Tag Archives: nets

Dinner: Please Excuse My Bias

Why New Jersey is Undoubtedly the Best Place for Professional Sports Fans!

With no major cities, poor fan attendance, and the reputation of the Jersey Shore, I can’t blame the Nets for hightailing it to Brooklyn. Of the remaining 4 teams that play their home games in New Jersey, only the Devils give credit to this great state. Regardless of those teams trying to pass themselves off as New York, evidence suggest there is no better place to be a sports fan than the Garden State.

I guess I should start with my biases. Yes, I was born and raised into a sports family in North Jersey. To make matters worse, I have lived in New Jersey 22.5 of my 23 years alive. I currently live in Seattle where I have access to one of the greatest NFL fan bases, the 12th man, but this isn’t about fan dedication. This about the rivalries, the proximity, the allegiances, the anguish, the pride, and most of all, the championships.

New Jersey has an identity crisis. For sports fans, you are quickly launched into 2 options, each with their own set of sub-options, like a “Choose Your Adventure” book for a sports fan. First, a fan decides if he will be loyal to his local teams or idiotically support an out of town club based on nonsensical logic and a lack of mental clarity. Most fans choose the former. But the great part about New Jersey is plethora of choices. If you live in the south, choices are more limited, but they still need to be made. Southern Jersey calls Philadelphia their city, so it comes to no surprise that they like the Eagles and Phillies. Where it gets tricky is hockey. Do you support the Flyers? Or show pride in the one remaining New Jersey team there is, the Devils? As for the Northern folk, each sport has its decision. Giants or Jets? Knicks or Nets? Rangers or Devils? Heck, even the Islanders are in the mix! With these options come countless combinations of fans, creating quite a mix of loyalties amongst friends. Couple that with the closeness of the Philadelphia fans and you have yourself a sports war-zone.

The war-zone is what its all about. At any time in any part of the state, there are two people who are butting heads over the outcome of a game. Friendships can be divided during football season but come back together for baseball. Sure, Seattle has great football fans, but who can I talk trash to here? Who can I demean when there are no Jets or Eagles fans? I miss being close enough to hear my neighbors scream with despair as their precious Rangers drop in the Conference Finals to the Devils. I miss taunting Jets and Mets fans with the recent Championships of the Giants and Yankees. Sure, I have been on the losing side before, but those heckling calls and degrading banter is what makes sports more than sports. My teams here are my identity. Unlike 4 sport cities like Chicago, Detroit, and Boston, we don’t rally together around our teams. We don’t all share a pint over our loathing Red Sox and discuss our hatred for the Yankees. We are a state divided, shit talking our way to our friends and neighbors all the way to the title. And we like it that way.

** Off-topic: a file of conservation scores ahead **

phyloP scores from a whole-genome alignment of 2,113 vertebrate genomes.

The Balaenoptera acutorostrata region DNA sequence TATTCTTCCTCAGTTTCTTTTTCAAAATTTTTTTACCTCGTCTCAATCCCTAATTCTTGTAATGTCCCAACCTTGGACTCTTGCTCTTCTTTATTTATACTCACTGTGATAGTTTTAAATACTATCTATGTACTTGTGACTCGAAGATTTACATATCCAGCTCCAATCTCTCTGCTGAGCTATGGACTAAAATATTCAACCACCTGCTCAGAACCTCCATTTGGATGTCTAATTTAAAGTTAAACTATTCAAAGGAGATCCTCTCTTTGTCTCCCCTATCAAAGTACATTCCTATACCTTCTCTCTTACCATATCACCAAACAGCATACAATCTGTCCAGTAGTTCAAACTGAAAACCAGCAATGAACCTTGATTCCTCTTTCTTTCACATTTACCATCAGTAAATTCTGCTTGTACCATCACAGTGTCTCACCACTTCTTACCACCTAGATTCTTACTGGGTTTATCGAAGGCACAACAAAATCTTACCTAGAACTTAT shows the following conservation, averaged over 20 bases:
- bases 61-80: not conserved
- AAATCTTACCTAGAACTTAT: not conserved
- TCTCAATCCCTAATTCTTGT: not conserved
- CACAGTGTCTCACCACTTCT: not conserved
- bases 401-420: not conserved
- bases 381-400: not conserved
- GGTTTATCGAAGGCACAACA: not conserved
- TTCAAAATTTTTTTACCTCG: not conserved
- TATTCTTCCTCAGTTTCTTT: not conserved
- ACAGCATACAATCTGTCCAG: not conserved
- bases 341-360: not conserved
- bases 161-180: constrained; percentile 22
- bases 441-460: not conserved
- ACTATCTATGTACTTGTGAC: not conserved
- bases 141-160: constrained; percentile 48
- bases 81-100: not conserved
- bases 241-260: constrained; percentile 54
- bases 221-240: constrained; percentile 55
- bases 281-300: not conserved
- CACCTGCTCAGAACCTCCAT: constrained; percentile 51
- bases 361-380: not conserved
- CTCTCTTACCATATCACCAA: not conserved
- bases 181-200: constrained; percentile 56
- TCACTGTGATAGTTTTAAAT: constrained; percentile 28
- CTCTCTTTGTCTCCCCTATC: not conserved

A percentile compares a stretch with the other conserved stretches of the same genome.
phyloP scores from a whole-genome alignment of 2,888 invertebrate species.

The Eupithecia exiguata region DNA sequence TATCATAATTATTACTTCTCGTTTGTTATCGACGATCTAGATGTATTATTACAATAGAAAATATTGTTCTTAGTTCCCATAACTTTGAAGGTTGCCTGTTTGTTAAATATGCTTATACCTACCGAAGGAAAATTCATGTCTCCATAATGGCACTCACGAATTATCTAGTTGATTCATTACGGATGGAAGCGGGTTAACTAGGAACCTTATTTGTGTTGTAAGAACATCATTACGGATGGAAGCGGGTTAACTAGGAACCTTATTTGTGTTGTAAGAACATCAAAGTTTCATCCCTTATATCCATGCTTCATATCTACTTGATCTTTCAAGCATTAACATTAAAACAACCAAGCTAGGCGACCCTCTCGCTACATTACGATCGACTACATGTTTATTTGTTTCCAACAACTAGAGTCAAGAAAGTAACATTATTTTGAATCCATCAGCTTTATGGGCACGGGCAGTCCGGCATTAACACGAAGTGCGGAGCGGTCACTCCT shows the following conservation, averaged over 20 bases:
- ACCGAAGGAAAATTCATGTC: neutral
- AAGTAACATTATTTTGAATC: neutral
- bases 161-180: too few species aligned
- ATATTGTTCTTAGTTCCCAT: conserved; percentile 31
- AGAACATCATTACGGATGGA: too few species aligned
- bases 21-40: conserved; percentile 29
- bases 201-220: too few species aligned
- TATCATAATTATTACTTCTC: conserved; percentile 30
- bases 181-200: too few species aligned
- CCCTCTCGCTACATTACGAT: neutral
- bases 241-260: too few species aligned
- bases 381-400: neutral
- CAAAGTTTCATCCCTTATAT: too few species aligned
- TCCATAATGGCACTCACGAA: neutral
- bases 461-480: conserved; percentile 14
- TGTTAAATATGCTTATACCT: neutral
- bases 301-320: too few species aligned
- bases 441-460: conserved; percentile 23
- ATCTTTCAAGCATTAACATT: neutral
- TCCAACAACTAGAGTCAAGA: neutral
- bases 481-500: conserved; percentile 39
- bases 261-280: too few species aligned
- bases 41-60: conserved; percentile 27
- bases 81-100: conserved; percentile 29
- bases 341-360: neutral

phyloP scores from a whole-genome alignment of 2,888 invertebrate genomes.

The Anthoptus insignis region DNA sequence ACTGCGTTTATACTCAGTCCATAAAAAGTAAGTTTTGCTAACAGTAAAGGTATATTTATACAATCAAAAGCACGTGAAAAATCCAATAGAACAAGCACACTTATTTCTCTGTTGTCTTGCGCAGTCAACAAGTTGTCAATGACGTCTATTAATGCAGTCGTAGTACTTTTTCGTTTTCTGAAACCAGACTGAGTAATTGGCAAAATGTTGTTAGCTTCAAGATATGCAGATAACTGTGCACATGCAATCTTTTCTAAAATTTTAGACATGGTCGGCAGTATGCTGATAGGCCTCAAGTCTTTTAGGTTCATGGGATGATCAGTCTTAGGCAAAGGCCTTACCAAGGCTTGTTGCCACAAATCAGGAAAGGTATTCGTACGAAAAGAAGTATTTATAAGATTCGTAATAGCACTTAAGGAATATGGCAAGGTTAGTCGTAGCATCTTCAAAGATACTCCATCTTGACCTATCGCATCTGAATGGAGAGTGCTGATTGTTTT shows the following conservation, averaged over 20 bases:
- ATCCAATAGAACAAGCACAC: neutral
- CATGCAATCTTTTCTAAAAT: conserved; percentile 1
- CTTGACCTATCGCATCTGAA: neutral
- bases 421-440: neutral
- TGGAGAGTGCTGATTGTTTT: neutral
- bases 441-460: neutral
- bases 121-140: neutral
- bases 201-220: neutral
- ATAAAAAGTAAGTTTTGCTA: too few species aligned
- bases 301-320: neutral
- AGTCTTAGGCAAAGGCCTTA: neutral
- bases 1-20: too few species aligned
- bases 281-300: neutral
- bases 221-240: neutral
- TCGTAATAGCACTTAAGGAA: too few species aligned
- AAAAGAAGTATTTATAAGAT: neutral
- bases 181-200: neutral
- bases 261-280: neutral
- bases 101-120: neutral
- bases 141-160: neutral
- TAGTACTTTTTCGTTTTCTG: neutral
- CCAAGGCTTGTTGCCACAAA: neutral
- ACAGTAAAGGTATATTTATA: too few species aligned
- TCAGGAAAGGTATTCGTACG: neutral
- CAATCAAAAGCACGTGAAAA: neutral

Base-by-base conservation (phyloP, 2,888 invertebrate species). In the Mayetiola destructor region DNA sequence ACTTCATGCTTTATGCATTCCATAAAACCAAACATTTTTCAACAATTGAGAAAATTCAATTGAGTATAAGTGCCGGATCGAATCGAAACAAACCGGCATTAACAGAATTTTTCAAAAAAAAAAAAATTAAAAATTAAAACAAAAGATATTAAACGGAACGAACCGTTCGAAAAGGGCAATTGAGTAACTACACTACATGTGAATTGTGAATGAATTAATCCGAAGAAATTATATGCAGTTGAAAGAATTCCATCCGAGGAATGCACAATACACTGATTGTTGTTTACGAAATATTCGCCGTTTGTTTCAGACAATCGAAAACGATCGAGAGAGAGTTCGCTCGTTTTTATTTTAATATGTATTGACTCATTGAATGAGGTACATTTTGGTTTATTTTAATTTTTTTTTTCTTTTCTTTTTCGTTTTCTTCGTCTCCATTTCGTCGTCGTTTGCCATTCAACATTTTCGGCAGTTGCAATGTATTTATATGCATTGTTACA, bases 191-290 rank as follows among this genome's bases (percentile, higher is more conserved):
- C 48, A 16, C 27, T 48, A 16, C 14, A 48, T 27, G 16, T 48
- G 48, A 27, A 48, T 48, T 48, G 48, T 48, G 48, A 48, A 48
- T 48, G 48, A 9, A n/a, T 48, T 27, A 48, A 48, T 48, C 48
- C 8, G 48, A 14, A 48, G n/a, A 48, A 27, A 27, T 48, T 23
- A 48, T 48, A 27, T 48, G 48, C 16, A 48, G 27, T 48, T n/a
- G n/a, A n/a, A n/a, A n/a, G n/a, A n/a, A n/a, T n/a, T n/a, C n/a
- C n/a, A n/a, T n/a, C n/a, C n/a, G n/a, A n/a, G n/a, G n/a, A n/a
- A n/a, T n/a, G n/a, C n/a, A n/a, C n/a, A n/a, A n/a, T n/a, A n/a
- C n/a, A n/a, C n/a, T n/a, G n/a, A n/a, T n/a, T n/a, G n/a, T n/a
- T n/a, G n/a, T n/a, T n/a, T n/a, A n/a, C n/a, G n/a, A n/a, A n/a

Not only are there many teams in the area, but they all have extreme pressure to win. This means spending major bucks, even if it does still go to Bobby Bonilla. For the first time in my life I am living in a small sports market, and it surely is eye opening. The Seahawks make it to the playoffs and fans here act like they won the Super Bowl. The Mariners have no money to make any move than re-sign their one worthy asset, Felix Hernandez. This is something I can’t get used to. Where is the winning culture? Where is the money? As a Yankees fan, I am used to throwing money at anyone and anything who can help bring a 28th ring. As a Giants fan, anything short of a Super Bowl is a failure. This sentiment is shared across New York, New Jersey, and Philadelphia, making each year either glorious or heart breaking.

It has always bothered me when people think I can’t be a real Yankees or Giants fan because I live in New Jersey. As if some redneck living in upstate New York has more of a claim those teams. As if some Manhattan douche who arrives late and leaves early in his Ralph Lauren sweater vest can say he is more of a fan because he pays the Manhattan premium on everything. Well, when these people are hitting the tunnel traffic while getting to the Giants game, or getting herded like cattle into the public transit, just think of New Jersey and my relaxed, non-state-border-crossing ride home.